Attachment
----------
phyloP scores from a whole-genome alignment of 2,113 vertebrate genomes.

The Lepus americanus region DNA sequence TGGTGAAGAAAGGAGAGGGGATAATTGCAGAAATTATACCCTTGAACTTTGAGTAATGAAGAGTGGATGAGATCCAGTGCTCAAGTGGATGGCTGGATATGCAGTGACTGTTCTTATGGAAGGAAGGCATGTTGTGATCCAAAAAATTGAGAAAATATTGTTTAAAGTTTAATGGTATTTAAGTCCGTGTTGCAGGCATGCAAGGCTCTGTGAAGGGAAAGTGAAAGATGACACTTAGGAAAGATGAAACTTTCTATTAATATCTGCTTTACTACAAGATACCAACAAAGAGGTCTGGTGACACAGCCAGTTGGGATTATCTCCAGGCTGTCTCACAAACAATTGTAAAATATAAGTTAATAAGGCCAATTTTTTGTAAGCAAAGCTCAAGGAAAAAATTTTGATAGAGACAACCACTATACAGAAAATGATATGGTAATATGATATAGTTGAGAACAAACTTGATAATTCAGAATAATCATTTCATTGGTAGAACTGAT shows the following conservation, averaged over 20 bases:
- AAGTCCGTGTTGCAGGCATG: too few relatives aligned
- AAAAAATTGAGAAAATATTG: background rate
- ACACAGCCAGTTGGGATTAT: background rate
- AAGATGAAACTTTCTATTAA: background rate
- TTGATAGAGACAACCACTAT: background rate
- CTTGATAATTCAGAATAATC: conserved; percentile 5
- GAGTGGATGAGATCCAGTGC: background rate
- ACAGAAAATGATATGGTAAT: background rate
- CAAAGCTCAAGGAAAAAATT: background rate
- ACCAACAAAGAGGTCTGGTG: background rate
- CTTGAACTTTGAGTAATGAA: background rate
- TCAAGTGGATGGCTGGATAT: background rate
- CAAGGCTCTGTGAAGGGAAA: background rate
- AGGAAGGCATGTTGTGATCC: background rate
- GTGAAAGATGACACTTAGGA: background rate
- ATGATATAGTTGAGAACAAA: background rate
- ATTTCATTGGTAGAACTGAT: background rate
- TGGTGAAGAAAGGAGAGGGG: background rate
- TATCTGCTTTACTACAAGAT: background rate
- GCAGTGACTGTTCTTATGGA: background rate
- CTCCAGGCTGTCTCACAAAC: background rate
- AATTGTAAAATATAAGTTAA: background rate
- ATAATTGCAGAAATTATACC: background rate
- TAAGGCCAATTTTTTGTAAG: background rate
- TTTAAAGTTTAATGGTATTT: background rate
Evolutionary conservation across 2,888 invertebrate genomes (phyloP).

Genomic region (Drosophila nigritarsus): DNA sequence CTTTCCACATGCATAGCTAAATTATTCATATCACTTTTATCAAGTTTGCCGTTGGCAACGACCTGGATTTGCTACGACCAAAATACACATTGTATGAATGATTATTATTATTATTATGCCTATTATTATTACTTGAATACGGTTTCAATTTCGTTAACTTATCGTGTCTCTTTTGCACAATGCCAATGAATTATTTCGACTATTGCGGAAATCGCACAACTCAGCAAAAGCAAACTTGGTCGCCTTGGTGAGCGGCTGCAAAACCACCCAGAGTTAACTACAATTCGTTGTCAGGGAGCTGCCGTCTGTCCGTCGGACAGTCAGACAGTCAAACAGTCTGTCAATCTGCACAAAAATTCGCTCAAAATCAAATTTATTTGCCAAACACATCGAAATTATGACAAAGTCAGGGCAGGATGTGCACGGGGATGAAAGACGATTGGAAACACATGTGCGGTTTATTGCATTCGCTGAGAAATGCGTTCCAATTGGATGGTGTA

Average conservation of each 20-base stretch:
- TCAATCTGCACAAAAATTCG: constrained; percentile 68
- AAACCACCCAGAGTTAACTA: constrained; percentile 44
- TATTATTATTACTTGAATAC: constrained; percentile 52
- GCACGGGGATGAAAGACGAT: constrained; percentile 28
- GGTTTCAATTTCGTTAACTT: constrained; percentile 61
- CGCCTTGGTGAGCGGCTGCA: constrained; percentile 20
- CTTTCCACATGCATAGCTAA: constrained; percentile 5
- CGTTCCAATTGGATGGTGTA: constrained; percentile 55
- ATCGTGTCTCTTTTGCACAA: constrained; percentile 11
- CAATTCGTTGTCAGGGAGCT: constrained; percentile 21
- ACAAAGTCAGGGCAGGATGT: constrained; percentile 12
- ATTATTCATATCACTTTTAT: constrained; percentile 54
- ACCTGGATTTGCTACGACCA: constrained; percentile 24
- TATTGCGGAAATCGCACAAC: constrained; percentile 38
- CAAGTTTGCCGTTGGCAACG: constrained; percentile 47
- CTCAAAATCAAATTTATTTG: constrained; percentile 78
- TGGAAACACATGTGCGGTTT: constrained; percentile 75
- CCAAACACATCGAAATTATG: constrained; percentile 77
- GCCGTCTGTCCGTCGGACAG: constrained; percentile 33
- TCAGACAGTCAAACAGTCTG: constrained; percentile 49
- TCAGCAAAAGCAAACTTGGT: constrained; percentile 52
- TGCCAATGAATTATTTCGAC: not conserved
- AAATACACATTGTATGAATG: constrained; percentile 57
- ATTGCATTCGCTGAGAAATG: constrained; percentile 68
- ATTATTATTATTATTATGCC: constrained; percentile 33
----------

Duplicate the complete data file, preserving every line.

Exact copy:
phyloP scores from a whole-genome alignment of 2,113 vertebrate genomes.

The Lepus americanus region DNA sequence TGGTGAAGAAAGGAGAGGGGATAATTGCAGAAATTATACCCTTGAACTTTGAGTAATGAAGAGTGGATGAGATCCAGTGCTCAAGTGGATGGCTGGATATGCAGTGACTGTTCTTATGGAAGGAAGGCATGTTGTGATCCAAAAAATTGAGAAAATATTGTTTAAAGTTTAATGGTATTTAAGTCCGTGTTGCAGGCATGCAAGGCTCTGTGAAGGGAAAGTGAAAGATGACACTTAGGAAAGATGAAACTTTCTATTAATATCTGCTTTACTACAAGATACCAACAAAGAGGTCTGGTGACACAGCCAGTTGGGATTATCTCCAGGCTGTCTCACAAACAATTGTAAAATATAAGTTAATAAGGCCAATTTTTTGTAAGCAAAGCTCAAGGAAAAAATTTTGATAGAGACAACCACTATACAGAAAATGATATGGTAATATGATATAGTTGAGAACAAACTTGATAATTCAGAATAATCATTTCATTGGTAGAACTGAT shows the following conservation, averaged over 20 bases:
- AAGTCCGTGTTGCAGGCATG: too few relatives aligned
- AAAAAATTGAGAAAATATTG: background rate
- ACACAGCCAGTTGGGATTAT: background rate
- AAGATGAAACTTTCTATTAA: background rate
- TTGATAGAGACAACCACTAT: background rate
- CTTGATAATTCAGAATAATC: conserved; percentile 5
- GAGTGGATGAGATCCAGTGC: background rate
- ACAGAAAATGATATGGTAAT: background rate
- CAAAGCTCAAGGAAAAAATT: background rate
- ACCAACAAAGAGGTCTGGTG: background rate
- CTTGAACTTTGAGTAATGAA: background rate
- TCAAGTGGATGGCTGGATAT: background rate
- CAAGGCTCTGTGAAGGGAAA: background rate
- AGGAAGGCATGTTGTGATCC: background rate
- GTGAAAGATGACACTTAGGA: background rate
- ATGATATAGTTGAGAACAAA: background rate
- ATTTCATTGGTAGAACTGAT: background rate
- TGGTGAAGAAAGGAGAGGGG: background rate
- TATCTGCTTTACTACAAGAT: background rate
- GCAGTGACTGTTCTTATGGA: background rate
- CTCCAGGCTGTCTCACAAAC: background rate
- AATTGTAAAATATAAGTTAA: background rate
- ATAATTGCAGAAATTATACC: background rate
- TAAGGCCAATTTTTTGTAAG: background rate
- TTTAAAGTTTAATGGTATTT: background rate
Evolutionary conservation across 2,888 invertebrate genomes (phyloP).

Genomic region (Drosophila nigritarsus): DNA sequence CTTTCCACATGCATAGCTAAATTATTCATATCACTTTTATCAAGTTTGCCGTTGGCAACGACCTGGATTTGCTACGACCAAAATACACATTGTATGAATGATTATTATTATTATTATGCCTATTATTATTACTTGAATACGGTTTCAATTTCGTTAACTTATCGTGTCTCTTTTGCACAATGCCAATGAATTATTTCGACTATTGCGGAAATCGCACAACTCAGCAAAAGCAAACTTGGTCGCCTTGGTGAGCGGCTGCAAAACCACCCAGAGTTAACTACAATTCGTTGTCAGGGAGCTGCCGTCTGTCCGTCGGACAGTCAGACAGTCAAACAGTCTGTCAATCTGCACAAAAATTCGCTCAAAATCAAATTTATTTGCCAAACACATCGAAATTATGACAAAGTCAGGGCAGGATGTGCACGGGGATGAAAGACGATTGGAAACACATGTGCGGTTTATTGCATTCGCTGAGAAATGCGTTCCAATTGGATGGTGTA

Average conservation of each 20-base stretch:
- TCAATCTGCACAAAAATTCG: constrained; percentile 68
- AAACCACCCAGAGTTAACTA: constrained; percentile 44
- TATTATTATTACTTGAATAC: constrained; percentile 52
- GCACGGGGATGAAAGACGAT: constrained; percentile 28
- GGTTTCAATTTCGTTAACTT: constrained; percentile 61
- CGCCTTGGTGAGCGGCTGCA: constrained; percentile 20
- CTTTCCACATGCATAGCTAA: constrained; percentile 5
- CGTTCCAATTGGATGGTGTA: constrained; percentile 55
- ATCGTGTCTCTTTTGCACAA: constrained; percentile 11
- CAATTCGTTGTCAGGGAGCT: constrained; percentile 21
- ACAAAGTCAGGGCAGGATGT: constrained; percentile 12
- ATTATTCATATCACTTTTAT: constrained; percentile 54
- ACCTGGATTTGCTACGACCA: constrained; percentile 24
- TATTGCGGAAATCGCACAAC: constrained; percentile 38
- CAAGTTTGCCGTTGGCAACG: constrained; percentile 47
- CTCAAAATCAAATTTATTTG: constrained; percentile 78
- TGGAAACACATGTGCGGTTT: constrained; percentile 75
- CCAAACACATCGAAATTATG: constrained; percentile 77
- GCCGTCTGTCCGTCGGACAG: constrained; percentile 33
- TCAGACAGTCAAACAGTCTG: constrained; percentile 49
- TCAGCAAAAGCAAACTTGGT: constrained; percentile 52
- TGCCAATGAATTATTTCGAC: not conserved
- AAATACACATTGTATGAATG: constrained; percentile 57
- ATTGCATTCGCTGAGAAATG: constrained; percentile 68
- ATTATTATTATTATTATGCC: constrained; percentile 33